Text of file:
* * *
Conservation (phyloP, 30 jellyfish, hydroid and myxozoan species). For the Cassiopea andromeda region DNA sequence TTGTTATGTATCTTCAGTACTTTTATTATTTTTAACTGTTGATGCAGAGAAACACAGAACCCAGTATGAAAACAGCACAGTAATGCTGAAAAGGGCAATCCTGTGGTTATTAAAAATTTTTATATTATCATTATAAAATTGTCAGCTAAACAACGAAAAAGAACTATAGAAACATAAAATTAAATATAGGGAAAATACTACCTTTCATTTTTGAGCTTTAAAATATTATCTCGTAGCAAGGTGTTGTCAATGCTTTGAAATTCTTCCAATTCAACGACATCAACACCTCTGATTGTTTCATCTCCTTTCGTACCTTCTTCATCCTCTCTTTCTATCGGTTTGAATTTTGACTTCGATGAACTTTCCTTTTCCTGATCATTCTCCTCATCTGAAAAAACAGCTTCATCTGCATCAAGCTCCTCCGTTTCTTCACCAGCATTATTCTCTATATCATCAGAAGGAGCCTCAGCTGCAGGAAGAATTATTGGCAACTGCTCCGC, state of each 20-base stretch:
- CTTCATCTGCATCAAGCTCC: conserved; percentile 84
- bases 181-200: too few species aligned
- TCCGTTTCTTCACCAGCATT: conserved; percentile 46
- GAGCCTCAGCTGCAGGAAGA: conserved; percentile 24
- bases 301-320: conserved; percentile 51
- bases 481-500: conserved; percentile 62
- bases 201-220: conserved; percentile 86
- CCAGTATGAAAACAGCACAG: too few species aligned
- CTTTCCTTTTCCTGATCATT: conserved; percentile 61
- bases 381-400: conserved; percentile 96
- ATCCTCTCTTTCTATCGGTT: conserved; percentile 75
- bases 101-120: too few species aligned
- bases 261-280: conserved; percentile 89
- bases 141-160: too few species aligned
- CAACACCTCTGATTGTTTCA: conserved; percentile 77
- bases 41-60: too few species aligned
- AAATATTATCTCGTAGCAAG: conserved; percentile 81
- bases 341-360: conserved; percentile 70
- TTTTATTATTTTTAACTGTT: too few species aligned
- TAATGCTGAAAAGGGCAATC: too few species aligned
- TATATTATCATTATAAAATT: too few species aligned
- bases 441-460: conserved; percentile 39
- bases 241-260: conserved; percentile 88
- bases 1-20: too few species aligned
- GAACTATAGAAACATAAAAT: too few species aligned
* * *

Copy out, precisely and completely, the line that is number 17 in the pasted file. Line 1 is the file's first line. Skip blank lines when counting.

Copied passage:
- bases 41-60: too few species aligned